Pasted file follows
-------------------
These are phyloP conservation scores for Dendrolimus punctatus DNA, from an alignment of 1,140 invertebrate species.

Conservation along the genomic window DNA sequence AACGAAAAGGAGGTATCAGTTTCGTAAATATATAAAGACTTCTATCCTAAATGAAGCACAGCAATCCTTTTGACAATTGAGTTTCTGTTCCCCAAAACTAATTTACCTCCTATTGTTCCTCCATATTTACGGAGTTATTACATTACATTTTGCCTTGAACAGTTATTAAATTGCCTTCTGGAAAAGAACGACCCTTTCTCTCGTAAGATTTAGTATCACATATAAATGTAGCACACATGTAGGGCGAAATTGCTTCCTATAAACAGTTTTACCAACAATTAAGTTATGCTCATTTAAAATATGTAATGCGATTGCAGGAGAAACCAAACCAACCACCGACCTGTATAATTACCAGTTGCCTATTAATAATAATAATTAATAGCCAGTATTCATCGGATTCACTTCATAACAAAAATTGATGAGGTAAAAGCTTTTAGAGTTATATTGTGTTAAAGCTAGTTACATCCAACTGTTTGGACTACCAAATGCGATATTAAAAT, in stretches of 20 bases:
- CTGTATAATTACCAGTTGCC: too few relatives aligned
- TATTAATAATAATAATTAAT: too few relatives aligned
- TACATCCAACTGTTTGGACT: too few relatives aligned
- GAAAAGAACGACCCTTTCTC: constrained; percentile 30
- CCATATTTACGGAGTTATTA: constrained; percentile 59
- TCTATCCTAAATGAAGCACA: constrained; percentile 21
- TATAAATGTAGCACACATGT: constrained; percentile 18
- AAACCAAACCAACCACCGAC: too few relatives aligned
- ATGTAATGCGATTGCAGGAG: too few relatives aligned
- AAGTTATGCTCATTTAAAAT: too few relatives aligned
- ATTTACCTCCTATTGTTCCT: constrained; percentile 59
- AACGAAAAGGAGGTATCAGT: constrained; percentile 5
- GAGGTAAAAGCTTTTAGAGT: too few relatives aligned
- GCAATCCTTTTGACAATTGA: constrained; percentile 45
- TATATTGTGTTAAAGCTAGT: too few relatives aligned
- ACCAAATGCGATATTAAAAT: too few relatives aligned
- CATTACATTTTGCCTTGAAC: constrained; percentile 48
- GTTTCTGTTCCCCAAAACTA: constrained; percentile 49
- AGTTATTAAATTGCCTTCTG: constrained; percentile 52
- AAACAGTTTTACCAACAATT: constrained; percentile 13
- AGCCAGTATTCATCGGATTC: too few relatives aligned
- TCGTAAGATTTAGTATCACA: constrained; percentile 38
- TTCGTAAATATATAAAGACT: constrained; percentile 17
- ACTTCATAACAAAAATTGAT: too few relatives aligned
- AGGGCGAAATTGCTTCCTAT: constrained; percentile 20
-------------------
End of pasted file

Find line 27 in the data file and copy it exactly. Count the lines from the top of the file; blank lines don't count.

- AGGGCGAAATTGCTTCCTAT: constrained; percentile 20